Cooling: An essential technology for global health?

Jürgen Fischer, president of Danfoss Climate Solutions and Martin Rossen, senior vice president for communication & sustainability at Danfoss, formerly chief of staff in the Prime Minister's Office of Denmark outline the role of cooling technologies in responding to planetary and societal needs.


Cooling: An essential technology for global health?

This past summer in Europe, we witnessed unprecedented temperatures, breaking records across multiple countries, such as 41C in the UK, on July 19, an all-time high, and 35.6C in Denmark, the hottest day since 1941.

May recorded the hottest-ever temperatures for France and Spain, enduring spells above 40°C for several days at a time. The heatwave sparked a series of wildfires fueled by a drought that is still troubling the entire continent today (even though it’s early October now). Globally, it looks even worse. For example, in India, which we recently both visited, the ravaging effects of the heat wave in March resulted in death, starvation, and major power outages.

Cooling is no luxury, although you often get that impression from the media. Cooling as luxury should be seen as a relic from the past. And yet, there remains an alarming lack of understanding of the sheer impact of cooling. To put it bluntly, as mentioned in the latest Chilling Prospect report: One in every seven people are at risk from life-threatening temperatures or broken cold chains. Neither people nor the planet can afford inaction on sustainable cooling. And to put the numbers into a rounder figure: according to a study in The Lancet, approximately 500,000 people die from heat each year, and this figure will only increase as the world’s average temperature surges beyond 1.5°C and 2°C warming in the 2030s and 40s.

But that’s not the only problem…The food cold chain or lack thereof is perhaps the biggest paradox. Today, 13% of all food production is lost due to the lack of a cold chain. Just by fixing this problem, 950 million people could be fed. If you consider that currently 800 million people are undernourished, the numbers speak for themselves. Even the impact on climate is massive: if food loss and waste were a country, it would be the third biggest emitter of greenhouse gas emissions in the world. The challenge, specifically in the developing world: lack of awareness about the need for a cold chain and the hurdle of the initial investment cost, such as for cold rooms.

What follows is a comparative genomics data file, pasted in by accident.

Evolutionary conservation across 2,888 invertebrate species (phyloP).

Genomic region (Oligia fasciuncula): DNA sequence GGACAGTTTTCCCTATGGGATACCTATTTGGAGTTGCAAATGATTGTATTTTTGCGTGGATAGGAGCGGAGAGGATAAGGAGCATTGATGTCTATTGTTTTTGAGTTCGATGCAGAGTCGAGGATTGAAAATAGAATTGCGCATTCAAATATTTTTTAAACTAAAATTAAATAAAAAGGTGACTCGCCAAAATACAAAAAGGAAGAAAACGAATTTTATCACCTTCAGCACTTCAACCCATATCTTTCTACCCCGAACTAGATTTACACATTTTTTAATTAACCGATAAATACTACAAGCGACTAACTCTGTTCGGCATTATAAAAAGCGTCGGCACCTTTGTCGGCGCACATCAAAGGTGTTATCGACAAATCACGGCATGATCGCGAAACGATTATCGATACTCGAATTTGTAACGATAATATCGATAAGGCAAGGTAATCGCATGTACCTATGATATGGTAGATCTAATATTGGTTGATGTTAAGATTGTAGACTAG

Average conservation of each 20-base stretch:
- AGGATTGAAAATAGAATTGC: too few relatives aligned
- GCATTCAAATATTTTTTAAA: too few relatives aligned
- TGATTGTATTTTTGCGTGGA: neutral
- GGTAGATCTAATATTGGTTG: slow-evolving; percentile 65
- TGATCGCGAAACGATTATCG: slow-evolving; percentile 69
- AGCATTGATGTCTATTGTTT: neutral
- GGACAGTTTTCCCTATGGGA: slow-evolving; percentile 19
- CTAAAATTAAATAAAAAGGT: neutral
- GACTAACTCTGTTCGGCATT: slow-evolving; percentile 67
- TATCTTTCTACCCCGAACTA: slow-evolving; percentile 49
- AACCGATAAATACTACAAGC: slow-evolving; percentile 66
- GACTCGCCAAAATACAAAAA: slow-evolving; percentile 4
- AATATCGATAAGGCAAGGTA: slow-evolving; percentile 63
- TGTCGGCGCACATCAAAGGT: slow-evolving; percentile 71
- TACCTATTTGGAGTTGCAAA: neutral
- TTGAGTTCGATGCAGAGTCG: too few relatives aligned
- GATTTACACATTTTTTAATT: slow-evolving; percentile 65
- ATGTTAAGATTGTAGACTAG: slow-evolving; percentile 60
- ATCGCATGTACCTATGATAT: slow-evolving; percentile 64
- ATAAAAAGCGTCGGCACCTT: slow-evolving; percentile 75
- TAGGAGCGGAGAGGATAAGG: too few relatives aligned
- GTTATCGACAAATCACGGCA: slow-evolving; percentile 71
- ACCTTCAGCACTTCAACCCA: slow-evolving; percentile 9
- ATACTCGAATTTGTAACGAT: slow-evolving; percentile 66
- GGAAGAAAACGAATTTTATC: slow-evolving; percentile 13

Space cooling raises another red flag. Since 2000, the demand for space cooling has been increasing by as much as 4% per year. It is the fastest-growing cause for energy use in buildings. According to the International Energy Agency (IEA), around 2 billion air conditioning units are in use worldwide now, with the vast majority in the US, China, and Japan. Now it is middle-income countries such as India, Indonesia and South Africa that are driving demand. And here is yet another paradox: the more air-conditioners that are in use, the more our city centers are heating up, leading to a vicious circle.

But it does not have to be like this. We can ensure the world has access to cooling and still becomes carbon neutral in 2050; we already have the technologies that make this goal possible.

One essential common denominator, both for space cooling and the cold chain, is electricity which is required to power cooling equipment. By ramping up renewable electricity production and by the timely adaptation and reduction of energy consumption, much of the sustainable gains in cooling capacity can be achieved.

As we face a worsening global energy and climate crisis, our leaders need to figure out how to stay warm or cool depending on season and geography. And as we are already confronted with explosive growth in cooling demand, the need for an expansion of the cold chain will and must increase alike with a growing population and economy. Cooling is not only necessary, but also one of the biggest societal opportunities of our time. It brings health, growth, and food security for the world’s population. We must take it seriously and do far more to spread sustainable, energy efficient and climate friendly technologies around the globe. If we fail in this task, that number of 500,000 a year will surely rise, year on year. We cannot allow this, and we don’t have to.

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